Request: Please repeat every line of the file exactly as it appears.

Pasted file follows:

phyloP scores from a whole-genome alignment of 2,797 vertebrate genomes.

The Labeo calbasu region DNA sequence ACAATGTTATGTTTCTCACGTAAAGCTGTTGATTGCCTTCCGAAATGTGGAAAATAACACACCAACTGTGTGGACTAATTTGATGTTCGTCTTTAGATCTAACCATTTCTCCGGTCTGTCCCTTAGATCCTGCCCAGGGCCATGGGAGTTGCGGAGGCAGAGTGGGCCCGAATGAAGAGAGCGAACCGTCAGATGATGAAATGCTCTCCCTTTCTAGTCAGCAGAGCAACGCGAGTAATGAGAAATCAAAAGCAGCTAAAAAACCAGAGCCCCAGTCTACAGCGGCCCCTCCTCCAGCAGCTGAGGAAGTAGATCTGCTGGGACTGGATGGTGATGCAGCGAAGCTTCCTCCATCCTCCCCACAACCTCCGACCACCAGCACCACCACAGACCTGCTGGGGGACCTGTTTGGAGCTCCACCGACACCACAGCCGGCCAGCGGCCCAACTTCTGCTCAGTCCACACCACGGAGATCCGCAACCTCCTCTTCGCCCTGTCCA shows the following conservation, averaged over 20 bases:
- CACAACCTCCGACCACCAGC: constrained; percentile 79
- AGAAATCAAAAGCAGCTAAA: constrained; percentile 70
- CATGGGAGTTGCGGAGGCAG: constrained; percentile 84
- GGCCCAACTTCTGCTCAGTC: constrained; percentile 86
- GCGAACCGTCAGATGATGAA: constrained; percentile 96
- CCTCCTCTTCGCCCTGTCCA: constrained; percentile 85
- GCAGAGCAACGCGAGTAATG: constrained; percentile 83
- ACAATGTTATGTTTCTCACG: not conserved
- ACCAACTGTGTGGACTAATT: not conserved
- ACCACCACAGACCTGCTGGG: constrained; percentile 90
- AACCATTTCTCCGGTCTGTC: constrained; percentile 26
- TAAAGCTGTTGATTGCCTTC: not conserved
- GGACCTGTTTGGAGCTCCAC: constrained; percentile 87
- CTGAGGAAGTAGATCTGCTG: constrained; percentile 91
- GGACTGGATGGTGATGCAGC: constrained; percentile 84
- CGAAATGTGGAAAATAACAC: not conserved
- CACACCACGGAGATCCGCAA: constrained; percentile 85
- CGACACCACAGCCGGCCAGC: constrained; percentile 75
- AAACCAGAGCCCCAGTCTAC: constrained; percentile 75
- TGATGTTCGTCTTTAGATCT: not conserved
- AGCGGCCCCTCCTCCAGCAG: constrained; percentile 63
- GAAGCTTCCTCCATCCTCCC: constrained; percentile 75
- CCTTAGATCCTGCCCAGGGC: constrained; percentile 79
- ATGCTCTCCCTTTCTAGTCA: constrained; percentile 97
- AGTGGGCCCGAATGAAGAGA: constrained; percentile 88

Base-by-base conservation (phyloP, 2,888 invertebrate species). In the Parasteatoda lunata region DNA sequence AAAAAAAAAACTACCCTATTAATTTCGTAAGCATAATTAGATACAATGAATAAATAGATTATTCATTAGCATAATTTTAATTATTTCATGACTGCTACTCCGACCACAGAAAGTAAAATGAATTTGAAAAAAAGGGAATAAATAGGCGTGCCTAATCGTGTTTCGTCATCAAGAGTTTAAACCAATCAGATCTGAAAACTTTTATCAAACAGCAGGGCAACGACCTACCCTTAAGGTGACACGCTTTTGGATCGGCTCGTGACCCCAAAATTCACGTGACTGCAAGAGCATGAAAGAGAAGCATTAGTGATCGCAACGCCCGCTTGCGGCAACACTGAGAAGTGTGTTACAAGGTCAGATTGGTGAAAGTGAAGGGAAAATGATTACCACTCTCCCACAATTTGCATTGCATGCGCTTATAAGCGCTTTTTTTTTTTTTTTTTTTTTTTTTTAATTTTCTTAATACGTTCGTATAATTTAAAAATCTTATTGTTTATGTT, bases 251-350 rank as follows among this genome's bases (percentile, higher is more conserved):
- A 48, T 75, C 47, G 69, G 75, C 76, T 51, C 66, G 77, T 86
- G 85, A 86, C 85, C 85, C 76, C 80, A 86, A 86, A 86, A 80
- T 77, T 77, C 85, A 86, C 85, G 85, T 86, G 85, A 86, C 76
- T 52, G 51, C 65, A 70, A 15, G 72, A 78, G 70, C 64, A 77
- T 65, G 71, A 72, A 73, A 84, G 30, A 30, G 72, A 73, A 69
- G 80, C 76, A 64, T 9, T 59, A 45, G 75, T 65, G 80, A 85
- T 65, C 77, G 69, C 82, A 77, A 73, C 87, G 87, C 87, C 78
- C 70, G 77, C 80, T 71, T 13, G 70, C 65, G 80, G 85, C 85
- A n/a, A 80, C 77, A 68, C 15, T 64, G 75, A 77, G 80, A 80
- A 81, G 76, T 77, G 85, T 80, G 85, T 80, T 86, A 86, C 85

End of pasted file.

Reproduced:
phyloP scores from a whole-genome alignment of 2,797 vertebrate genomes.

The Labeo calbasu region DNA sequence ACAATGTTATGTTTCTCACGTAAAGCTGTTGATTGCCTTCCGAAATGTGGAAAATAACACACCAACTGTGTGGACTAATTTGATGTTCGTCTTTAGATCTAACCATTTCTCCGGTCTGTCCCTTAGATCCTGCCCAGGGCCATGGGAGTTGCGGAGGCAGAGTGGGCCCGAATGAAGAGAGCGAACCGTCAGATGATGAAATGCTCTCCCTTTCTAGTCAGCAGAGCAACGCGAGTAATGAGAAATCAAAAGCAGCTAAAAAACCAGAGCCCCAGTCTACAGCGGCCCCTCCTCCAGCAGCTGAGGAAGTAGATCTGCTGGGACTGGATGGTGATGCAGCGAAGCTTCCTCCATCCTCCCCACAACCTCCGACCACCAGCACCACCACAGACCTGCTGGGGGACCTGTTTGGAGCTCCACCGACACCACAGCCGGCCAGCGGCCCAACTTCTGCTCAGTCCACACCACGGAGATCCGCAACCTCCTCTTCGCCCTGTCCA shows the following conservation, averaged over 20 bases:
- CACAACCTCCGACCACCAGC: constrained; percentile 79
- AGAAATCAAAAGCAGCTAAA: constrained; percentile 70
- CATGGGAGTTGCGGAGGCAG: constrained; percentile 84
- GGCCCAACTTCTGCTCAGTC: constrained; percentile 86
- GCGAACCGTCAGATGATGAA: constrained; percentile 96
- CCTCCTCTTCGCCCTGTCCA: constrained; percentile 85
- GCAGAGCAACGCGAGTAATG: constrained; percentile 83
- ACAATGTTATGTTTCTCACG: not conserved
- ACCAACTGTGTGGACTAATT: not conserved
- ACCACCACAGACCTGCTGGG: constrained; percentile 90
- AACCATTTCTCCGGTCTGTC: constrained; percentile 26
- TAAAGCTGTTGATTGCCTTC: not conserved
- GGACCTGTTTGGAGCTCCAC: constrained; percentile 87
- CTGAGGAAGTAGATCTGCTG: constrained; percentile 91
- GGACTGGATGGTGATGCAGC: constrained; percentile 84
- CGAAATGTGGAAAATAACAC: not conserved
- CACACCACGGAGATCCGCAA: constrained; percentile 85
- CGACACCACAGCCGGCCAGC: constrained; percentile 75
- AAACCAGAGCCCCAGTCTAC: constrained; percentile 75
- TGATGTTCGTCTTTAGATCT: not conserved
- AGCGGCCCCTCCTCCAGCAG: constrained; percentile 63
- GAAGCTTCCTCCATCCTCCC: constrained; percentile 75
- CCTTAGATCCTGCCCAGGGC: constrained; percentile 79
- ATGCTCTCCCTTTCTAGTCA: constrained; percentile 97
- AGTGGGCCCGAATGAAGAGA: constrained; percentile 88

Base-by-base conservation (phyloP, 2,888 invertebrate species). In the Parasteatoda lunata region DNA sequence AAAAAAAAAACTACCCTATTAATTTCGTAAGCATAATTAGATACAATGAATAAATAGATTATTCATTAGCATAATTTTAATTATTTCATGACTGCTACTCCGACCACAGAAAGTAAAATGAATTTGAAAAAAAGGGAATAAATAGGCGTGCCTAATCGTGTTTCGTCATCAAGAGTTTAAACCAATCAGATCTGAAAACTTTTATCAAACAGCAGGGCAACGACCTACCCTTAAGGTGACACGCTTTTGGATCGGCTCGTGACCCCAAAATTCACGTGACTGCAAGAGCATGAAAGAGAAGCATTAGTGATCGCAACGCCCGCTTGCGGCAACACTGAGAAGTGTGTTACAAGGTCAGATTGGTGAAAGTGAAGGGAAAATGATTACCACTCTCCCACAATTTGCATTGCATGCGCTTATAAGCGCTTTTTTTTTTTTTTTTTTTTTTTTTTAATTTTCTTAATACGTTCGTATAATTTAAAAATCTTATTGTTTATGTT, bases 251-350 rank as follows among this genome's bases (percentile, higher is more conserved):
- A 48, T 75, C 47, G 69, G 75, C 76, T 51, C 66, G 77, T 86
- G 85, A 86, C 85, C 85, C 76, C 80, A 86, A 86, A 86, A 80
- T 77, T 77, C 85, A 86, C 85, G 85, T 86, G 85, A 86, C 76
- T 52, G 51, C 65, A 70, A 15, G 72, A 78, G 70, C 64, A 77
- T 65, G 71, A 72, A 73, A 84, G 30, A 30, G 72, A 73, A 69
- G 80, C 76, A 64, T 9, T 59, A 45, G 75, T 65, G 80, A 85
- T 65, C 77, G 69, C 82, A 77, A 73, C 87, G 87, C 87, C 78
- C 70, G 77, C 80, T 71, T 13, G 70, C 65, G 80, G 85, C 85
- A n/a, A 80, C 77, A 68, C 15, T 64, G 75, A 77, G 80, A 80
- A 81, G 76, T 77, G 85, T 80, G 85, T 80, T 86, A 86, C 85